Dean KellyCommunity Liaison Officer, National Parks and Wildlife ServiceIndigenous Guide and Storyteller, NPWS 360 VR Movie Goat Island Sydney
The Barbarian GroupCreated byReimagine Etihad A380 Virtual Reality experience featuring Nicole Kidman 360 video, 2016
Mediamonks in association with Contrast Eye and Phoenix360 VR ProductionReimagine Etihad A380 Virtual Reality experience featuring Nicole Kidman 360 video, 2016
Dan Battley, Emily Bissland, Cassie Hough, Chris Lewis, Astrid ScottABC Production TeamWarwick Gold 360 VR Movie, 2016
John Colebrook, Carsten ReimersPixelcase VR production teamWarwick Gold 360 VR Movie, 2016
Scott Gamble, Angela ClarkABC Regional and ABC R+DWarwick Gold 360 VR Movie, 2016
Most " Virtual Reality" (VR) movies will simply play in the Data Arena, without additional effort.
These include stereoscopic movies, monoscopic, and 360-degree panoramic movies.
Some of the examples you see above, detailed in the column to the left, are from the internet (Youtube VR], or from NSW Govt Depts (NSW Parks & Wildlife have a series of 360-videos with local Parks Rangers who explain significant features). ABC TV have also begun production in VR (Warwick Gold, with permission).
Some of these educational 360 films are shown when High School and Secondary Schools visit the Data Arena. The benefit is they can be shown to a large group in one showing, without the need for VR Head Mounted Displays (HMD).
Sphere to Cylinder Transformation
VR Movie conversion is done on-the-fly via the GPU Cluster. Movies intended for a VR Head-Mounted Display (HMD) are typically mapped to a sphere (see right) - you're in the virtual centre of that sphere, looking around. The Data Arena converts that sphere to a cylinder for display on its 10m diameter cylindrical display. Then an audience of 30 people can all see the movie together, without the need for a head mounted display.
Stereoscopic movies still require viewers to wear a pair of Active Shutter Glasses - however, unlike a VR HMD these are see-through.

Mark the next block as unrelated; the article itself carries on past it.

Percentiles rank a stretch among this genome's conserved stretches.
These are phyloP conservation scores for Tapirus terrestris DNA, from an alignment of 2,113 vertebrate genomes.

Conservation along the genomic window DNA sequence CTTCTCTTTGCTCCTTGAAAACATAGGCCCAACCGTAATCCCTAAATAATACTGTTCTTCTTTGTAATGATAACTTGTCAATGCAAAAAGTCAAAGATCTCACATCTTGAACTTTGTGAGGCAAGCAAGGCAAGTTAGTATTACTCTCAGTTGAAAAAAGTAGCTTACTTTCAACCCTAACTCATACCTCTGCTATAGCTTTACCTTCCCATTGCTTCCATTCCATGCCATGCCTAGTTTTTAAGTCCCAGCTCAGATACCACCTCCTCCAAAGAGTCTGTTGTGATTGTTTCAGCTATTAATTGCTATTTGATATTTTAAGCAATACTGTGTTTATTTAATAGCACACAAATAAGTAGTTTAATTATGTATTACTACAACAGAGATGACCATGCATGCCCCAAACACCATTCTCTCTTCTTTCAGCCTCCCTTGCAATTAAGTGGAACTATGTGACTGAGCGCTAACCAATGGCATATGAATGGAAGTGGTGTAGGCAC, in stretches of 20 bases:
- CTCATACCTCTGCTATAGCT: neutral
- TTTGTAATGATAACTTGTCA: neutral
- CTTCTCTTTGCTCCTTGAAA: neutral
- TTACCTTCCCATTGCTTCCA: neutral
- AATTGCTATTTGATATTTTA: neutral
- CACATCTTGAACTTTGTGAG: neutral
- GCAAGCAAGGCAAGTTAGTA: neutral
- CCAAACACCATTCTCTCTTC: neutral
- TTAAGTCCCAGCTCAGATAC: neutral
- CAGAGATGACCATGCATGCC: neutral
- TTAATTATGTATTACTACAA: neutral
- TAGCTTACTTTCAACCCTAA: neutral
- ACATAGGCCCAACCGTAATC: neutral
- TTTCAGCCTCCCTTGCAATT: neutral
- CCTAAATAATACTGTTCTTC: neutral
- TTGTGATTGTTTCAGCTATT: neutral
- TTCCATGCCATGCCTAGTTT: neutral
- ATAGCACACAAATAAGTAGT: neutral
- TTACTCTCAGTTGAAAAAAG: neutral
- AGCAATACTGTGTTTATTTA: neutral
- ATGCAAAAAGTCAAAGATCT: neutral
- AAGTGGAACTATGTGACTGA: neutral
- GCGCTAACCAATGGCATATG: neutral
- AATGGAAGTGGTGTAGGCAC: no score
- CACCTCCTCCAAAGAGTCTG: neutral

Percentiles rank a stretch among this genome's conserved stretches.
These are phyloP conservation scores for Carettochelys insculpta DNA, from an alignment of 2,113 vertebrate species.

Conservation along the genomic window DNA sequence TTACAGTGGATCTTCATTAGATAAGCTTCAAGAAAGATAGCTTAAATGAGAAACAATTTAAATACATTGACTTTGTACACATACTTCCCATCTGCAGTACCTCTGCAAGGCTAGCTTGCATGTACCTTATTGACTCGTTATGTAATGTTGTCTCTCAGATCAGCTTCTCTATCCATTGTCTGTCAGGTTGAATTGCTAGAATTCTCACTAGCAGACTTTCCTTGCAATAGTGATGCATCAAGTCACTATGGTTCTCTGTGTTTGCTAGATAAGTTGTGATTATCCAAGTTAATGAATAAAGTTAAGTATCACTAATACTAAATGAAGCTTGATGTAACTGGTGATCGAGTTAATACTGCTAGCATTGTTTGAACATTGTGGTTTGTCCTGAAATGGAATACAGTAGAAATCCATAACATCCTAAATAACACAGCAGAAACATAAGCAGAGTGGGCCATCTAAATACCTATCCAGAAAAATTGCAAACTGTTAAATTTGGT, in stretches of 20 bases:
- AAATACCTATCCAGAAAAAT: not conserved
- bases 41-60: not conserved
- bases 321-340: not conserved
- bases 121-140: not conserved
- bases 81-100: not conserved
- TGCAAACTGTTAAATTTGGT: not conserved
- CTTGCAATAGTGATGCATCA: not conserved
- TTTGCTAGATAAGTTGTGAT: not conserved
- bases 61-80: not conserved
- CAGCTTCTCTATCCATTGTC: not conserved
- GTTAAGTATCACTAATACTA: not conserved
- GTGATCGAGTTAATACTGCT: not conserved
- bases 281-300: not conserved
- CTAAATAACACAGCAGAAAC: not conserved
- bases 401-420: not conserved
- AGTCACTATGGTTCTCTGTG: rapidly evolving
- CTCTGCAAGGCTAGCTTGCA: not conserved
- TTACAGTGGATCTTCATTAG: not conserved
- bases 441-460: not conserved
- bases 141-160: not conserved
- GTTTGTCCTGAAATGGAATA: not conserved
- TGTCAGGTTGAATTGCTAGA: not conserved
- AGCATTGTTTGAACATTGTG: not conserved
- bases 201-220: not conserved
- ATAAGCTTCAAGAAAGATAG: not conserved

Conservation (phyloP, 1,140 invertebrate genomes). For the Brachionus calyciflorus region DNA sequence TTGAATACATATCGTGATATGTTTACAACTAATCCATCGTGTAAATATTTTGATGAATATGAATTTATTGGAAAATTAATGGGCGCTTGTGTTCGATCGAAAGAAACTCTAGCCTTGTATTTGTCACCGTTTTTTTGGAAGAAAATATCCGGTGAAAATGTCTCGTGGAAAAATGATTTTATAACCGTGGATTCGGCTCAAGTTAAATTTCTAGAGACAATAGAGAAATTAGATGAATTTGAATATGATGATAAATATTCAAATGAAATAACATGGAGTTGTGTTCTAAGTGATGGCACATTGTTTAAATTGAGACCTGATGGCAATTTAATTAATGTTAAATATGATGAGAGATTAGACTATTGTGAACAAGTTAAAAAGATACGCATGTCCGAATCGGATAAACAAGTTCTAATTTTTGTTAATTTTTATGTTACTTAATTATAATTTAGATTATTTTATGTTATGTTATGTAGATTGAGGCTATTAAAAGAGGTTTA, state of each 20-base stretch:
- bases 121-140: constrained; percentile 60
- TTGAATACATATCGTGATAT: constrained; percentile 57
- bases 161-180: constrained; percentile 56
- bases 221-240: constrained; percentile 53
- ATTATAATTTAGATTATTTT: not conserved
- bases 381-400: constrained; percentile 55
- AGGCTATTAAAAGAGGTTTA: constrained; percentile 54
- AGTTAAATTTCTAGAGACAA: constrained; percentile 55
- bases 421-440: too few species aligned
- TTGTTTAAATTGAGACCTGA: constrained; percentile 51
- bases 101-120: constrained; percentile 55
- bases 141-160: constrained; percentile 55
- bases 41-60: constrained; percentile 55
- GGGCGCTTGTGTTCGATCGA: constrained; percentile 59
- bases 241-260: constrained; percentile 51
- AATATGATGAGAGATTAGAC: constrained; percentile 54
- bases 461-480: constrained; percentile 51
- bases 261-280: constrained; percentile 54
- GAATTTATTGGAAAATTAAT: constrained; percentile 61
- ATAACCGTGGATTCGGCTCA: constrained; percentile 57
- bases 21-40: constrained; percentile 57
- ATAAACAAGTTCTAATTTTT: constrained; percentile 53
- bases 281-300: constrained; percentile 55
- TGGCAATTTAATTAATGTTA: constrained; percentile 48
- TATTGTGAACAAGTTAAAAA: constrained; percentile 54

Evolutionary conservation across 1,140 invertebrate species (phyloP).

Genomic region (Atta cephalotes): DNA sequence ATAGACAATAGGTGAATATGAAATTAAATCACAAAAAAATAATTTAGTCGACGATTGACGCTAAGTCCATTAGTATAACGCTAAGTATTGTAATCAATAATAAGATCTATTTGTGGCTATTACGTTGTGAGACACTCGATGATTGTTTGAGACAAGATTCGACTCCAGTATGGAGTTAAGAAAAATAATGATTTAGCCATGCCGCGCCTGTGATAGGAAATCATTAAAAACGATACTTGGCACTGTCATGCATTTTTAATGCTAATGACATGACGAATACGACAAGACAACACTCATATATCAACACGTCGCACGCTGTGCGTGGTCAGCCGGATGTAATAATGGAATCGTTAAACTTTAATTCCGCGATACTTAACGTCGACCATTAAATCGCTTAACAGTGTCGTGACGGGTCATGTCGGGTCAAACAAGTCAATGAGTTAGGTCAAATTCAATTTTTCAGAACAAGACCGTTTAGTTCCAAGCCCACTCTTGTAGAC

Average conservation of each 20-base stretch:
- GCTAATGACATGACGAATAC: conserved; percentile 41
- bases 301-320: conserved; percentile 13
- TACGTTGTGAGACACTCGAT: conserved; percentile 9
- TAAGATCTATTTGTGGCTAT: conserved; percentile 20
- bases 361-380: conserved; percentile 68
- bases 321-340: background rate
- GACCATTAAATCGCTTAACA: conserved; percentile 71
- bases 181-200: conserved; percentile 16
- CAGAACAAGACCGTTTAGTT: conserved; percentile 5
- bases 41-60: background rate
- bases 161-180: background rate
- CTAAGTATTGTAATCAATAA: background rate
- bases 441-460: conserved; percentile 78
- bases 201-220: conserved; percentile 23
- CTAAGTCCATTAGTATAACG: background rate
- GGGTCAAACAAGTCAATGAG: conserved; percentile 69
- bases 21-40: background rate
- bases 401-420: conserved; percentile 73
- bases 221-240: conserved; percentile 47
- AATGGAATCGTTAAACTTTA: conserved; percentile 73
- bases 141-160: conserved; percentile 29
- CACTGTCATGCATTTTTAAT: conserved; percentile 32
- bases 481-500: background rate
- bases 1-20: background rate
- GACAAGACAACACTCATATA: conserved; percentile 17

The Data Arena screen is essentially 10K resolution (in each eye: 10K left eye, and 10K right eye). For regular Monoscopic movies, the same image is projected for both eyes.
The conversion to a cylinder can introduce a letter-box clipping effect - where some of the image is clipped from the top and bottom of the original movie. It's a natural consequence from the different shape. A cylinder has no floor or ceiling. However, the cylinder can be panned in realtime, up and down, controlled by the DA SpaceNavigator (user input device). Pull-up or push down on the Navigator to pan the movie.
When a VR movie gets above 4K resolution, the data rates can become significant - there's a lot of pixels to display. Some recent movies are recorded at 8K. to better handle the large data-rates required for 30fps playback, we prefer to process the movie into slices. Essentially the movie is split into 6 smaller movies, one for each of the six video projectors. This process can run reasonably fast - not quite at regular playback speed. The result is specific to the Data Arena configuration, which includes overlap regions (where neighbouring video projectors overlap).
If you consider one video projector, say projector number 3, for every video frame the computer behind it needs to read a video frame, then "throw away" 5/6 of the image, to select just the screen-segment applicable to projector-3. Just 60-degrees of the 360-degree movie. This needs to happen for every frame of video. A lot of data coming in, but only 1/6 of it being displayed. Thus, it makes sense to "pre-process" this cull, and make 6 separate movies, each "slice" being the 60-degree section that that projector would have kept for display. There is more information about this slice process in the Wiki on Video and Movies.
These photos show the first Data Arena GoPro rig, which we took to Wujal Wujal, Cape York, in Far Northern Queensland to record the 2016 Firesticks workshop. This first rig held 12 GoPro Cameras in a sphere. 5 pairs of cameras on a pentagon around the horizon, 1 camera looking up, another down. Each Camera records HD Video.
There's also a 4-track audio system recording Ambisonic A-Format, to be converted to B-Format surround audio for the Data Arena's spatial audio system.
The Data Arena has built its own 360 stereo camera rig, from 16 GoPro Cameras arranged in a circle. Note each camera is rotated into portrait-mode. The output is 16 mpeg movies. These are stitched together using the image compositor Nuke with the Cara VR plugin. The result is a 16K Stereographic Movie.